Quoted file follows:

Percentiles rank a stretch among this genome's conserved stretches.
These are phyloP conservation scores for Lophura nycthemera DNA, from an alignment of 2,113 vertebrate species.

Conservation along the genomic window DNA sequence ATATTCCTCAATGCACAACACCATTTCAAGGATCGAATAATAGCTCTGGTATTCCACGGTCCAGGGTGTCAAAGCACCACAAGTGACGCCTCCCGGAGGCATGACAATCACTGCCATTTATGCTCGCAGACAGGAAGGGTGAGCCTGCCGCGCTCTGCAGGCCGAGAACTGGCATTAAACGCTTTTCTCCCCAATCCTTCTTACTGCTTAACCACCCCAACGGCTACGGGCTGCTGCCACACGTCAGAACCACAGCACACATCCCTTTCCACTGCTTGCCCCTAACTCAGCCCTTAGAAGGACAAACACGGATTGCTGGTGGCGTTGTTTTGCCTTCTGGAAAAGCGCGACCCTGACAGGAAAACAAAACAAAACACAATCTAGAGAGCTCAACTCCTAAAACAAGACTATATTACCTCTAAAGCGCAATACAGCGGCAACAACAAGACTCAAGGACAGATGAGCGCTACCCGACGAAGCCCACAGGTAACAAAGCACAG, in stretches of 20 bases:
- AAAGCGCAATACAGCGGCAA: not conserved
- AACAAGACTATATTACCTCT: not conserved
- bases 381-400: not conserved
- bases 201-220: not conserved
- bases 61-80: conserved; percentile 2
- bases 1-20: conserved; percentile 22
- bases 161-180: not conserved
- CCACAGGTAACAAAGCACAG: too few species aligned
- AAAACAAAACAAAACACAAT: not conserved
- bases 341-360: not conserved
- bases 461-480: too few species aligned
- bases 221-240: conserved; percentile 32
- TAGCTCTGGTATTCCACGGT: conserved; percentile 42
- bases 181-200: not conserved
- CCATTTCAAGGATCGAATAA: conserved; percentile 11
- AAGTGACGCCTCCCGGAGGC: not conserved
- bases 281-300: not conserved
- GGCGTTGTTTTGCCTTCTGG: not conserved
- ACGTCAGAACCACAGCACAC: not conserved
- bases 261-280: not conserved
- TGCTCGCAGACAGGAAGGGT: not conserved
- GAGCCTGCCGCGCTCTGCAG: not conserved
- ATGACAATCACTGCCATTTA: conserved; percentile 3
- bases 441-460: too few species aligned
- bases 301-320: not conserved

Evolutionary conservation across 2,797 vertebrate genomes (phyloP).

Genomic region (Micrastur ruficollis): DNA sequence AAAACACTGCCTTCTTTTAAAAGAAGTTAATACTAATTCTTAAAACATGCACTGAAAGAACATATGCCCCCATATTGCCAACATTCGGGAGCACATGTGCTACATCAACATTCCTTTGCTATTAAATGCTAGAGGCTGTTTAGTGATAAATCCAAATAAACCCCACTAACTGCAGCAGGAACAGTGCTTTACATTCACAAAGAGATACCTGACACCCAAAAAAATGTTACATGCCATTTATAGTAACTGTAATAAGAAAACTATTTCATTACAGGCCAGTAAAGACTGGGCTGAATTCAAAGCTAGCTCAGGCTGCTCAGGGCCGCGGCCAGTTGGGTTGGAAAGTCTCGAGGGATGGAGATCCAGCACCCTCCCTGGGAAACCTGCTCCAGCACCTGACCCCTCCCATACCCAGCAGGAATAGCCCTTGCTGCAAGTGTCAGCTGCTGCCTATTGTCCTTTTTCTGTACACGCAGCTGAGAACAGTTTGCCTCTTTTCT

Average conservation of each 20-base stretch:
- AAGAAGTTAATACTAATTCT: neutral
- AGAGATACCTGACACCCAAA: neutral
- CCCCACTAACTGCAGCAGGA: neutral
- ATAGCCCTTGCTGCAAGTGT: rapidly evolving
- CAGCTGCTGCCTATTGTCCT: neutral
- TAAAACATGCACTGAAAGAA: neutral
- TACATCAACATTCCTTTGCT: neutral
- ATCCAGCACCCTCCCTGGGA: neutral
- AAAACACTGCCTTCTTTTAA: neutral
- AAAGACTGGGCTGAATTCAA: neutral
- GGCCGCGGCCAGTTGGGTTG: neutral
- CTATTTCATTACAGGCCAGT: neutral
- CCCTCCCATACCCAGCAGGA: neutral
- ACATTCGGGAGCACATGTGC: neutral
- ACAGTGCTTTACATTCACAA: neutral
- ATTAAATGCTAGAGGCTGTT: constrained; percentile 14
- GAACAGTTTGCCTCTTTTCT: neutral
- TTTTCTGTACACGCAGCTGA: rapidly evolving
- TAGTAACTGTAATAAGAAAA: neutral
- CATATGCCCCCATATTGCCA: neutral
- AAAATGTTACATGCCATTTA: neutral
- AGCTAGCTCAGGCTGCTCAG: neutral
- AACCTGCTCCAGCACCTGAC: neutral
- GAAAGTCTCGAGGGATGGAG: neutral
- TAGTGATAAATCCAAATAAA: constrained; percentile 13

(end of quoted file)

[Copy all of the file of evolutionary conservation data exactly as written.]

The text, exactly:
Percentiles rank a stretch among this genome's conserved stretches.
These are phyloP conservation scores for Lophura nycthemera DNA, from an alignment of 2,113 vertebrate species.

Conservation along the genomic window DNA sequence ATATTCCTCAATGCACAACACCATTTCAAGGATCGAATAATAGCTCTGGTATTCCACGGTCCAGGGTGTCAAAGCACCACAAGTGACGCCTCCCGGAGGCATGACAATCACTGCCATTTATGCTCGCAGACAGGAAGGGTGAGCCTGCCGCGCTCTGCAGGCCGAGAACTGGCATTAAACGCTTTTCTCCCCAATCCTTCTTACTGCTTAACCACCCCAACGGCTACGGGCTGCTGCCACACGTCAGAACCACAGCACACATCCCTTTCCACTGCTTGCCCCTAACTCAGCCCTTAGAAGGACAAACACGGATTGCTGGTGGCGTTGTTTTGCCTTCTGGAAAAGCGCGACCCTGACAGGAAAACAAAACAAAACACAATCTAGAGAGCTCAACTCCTAAAACAAGACTATATTACCTCTAAAGCGCAATACAGCGGCAACAACAAGACTCAAGGACAGATGAGCGCTACCCGACGAAGCCCACAGGTAACAAAGCACAG, in stretches of 20 bases:
- AAAGCGCAATACAGCGGCAA: not conserved
- AACAAGACTATATTACCTCT: not conserved
- bases 381-400: not conserved
- bases 201-220: not conserved
- bases 61-80: conserved; percentile 2
- bases 1-20: conserved; percentile 22
- bases 161-180: not conserved
- CCACAGGTAACAAAGCACAG: too few species aligned
- AAAACAAAACAAAACACAAT: not conserved
- bases 341-360: not conserved
- bases 461-480: too few species aligned
- bases 221-240: conserved; percentile 32
- TAGCTCTGGTATTCCACGGT: conserved; percentile 42
- bases 181-200: not conserved
- CCATTTCAAGGATCGAATAA: conserved; percentile 11
- AAGTGACGCCTCCCGGAGGC: not conserved
- bases 281-300: not conserved
- GGCGTTGTTTTGCCTTCTGG: not conserved
- ACGTCAGAACCACAGCACAC: not conserved
- bases 261-280: not conserved
- TGCTCGCAGACAGGAAGGGT: not conserved
- GAGCCTGCCGCGCTCTGCAG: not conserved
- ATGACAATCACTGCCATTTA: conserved; percentile 3
- bases 441-460: too few species aligned
- bases 301-320: not conserved

Evolutionary conservation across 2,797 vertebrate genomes (phyloP).

Genomic region (Micrastur ruficollis): DNA sequence AAAACACTGCCTTCTTTTAAAAGAAGTTAATACTAATTCTTAAAACATGCACTGAAAGAACATATGCCCCCATATTGCCAACATTCGGGAGCACATGTGCTACATCAACATTCCTTTGCTATTAAATGCTAGAGGCTGTTTAGTGATAAATCCAAATAAACCCCACTAACTGCAGCAGGAACAGTGCTTTACATTCACAAAGAGATACCTGACACCCAAAAAAATGTTACATGCCATTTATAGTAACTGTAATAAGAAAACTATTTCATTACAGGCCAGTAAAGACTGGGCTGAATTCAAAGCTAGCTCAGGCTGCTCAGGGCCGCGGCCAGTTGGGTTGGAAAGTCTCGAGGGATGGAGATCCAGCACCCTCCCTGGGAAACCTGCTCCAGCACCTGACCCCTCCCATACCCAGCAGGAATAGCCCTTGCTGCAAGTGTCAGCTGCTGCCTATTGTCCTTTTTCTGTACACGCAGCTGAGAACAGTTTGCCTCTTTTCT

Average conservation of each 20-base stretch:
- AAGAAGTTAATACTAATTCT: neutral
- AGAGATACCTGACACCCAAA: neutral
- CCCCACTAACTGCAGCAGGA: neutral
- ATAGCCCTTGCTGCAAGTGT: rapidly evolving
- CAGCTGCTGCCTATTGTCCT: neutral
- TAAAACATGCACTGAAAGAA: neutral
- TACATCAACATTCCTTTGCT: neutral
- ATCCAGCACCCTCCCTGGGA: neutral
- AAAACACTGCCTTCTTTTAA: neutral
- AAAGACTGGGCTGAATTCAA: neutral
- GGCCGCGGCCAGTTGGGTTG: neutral
- CTATTTCATTACAGGCCAGT: neutral
- CCCTCCCATACCCAGCAGGA: neutral
- ACATTCGGGAGCACATGTGC: neutral
- ACAGTGCTTTACATTCACAA: neutral
- ATTAAATGCTAGAGGCTGTT: constrained; percentile 14
- GAACAGTTTGCCTCTTTTCT: neutral
- TTTTCTGTACACGCAGCTGA: rapidly evolving
- TAGTAACTGTAATAAGAAAA: neutral
- CATATGCCCCCATATTGCCA: neutral
- AAAATGTTACATGCCATTTA: neutral
- AGCTAGCTCAGGCTGCTCAG: neutral
- AACCTGCTCCAGCACCTGAC: neutral
- GAAAGTCTCGAGGGATGGAG: neutral
- TAGTGATAAATCCAAATAAA: constrained; percentile 13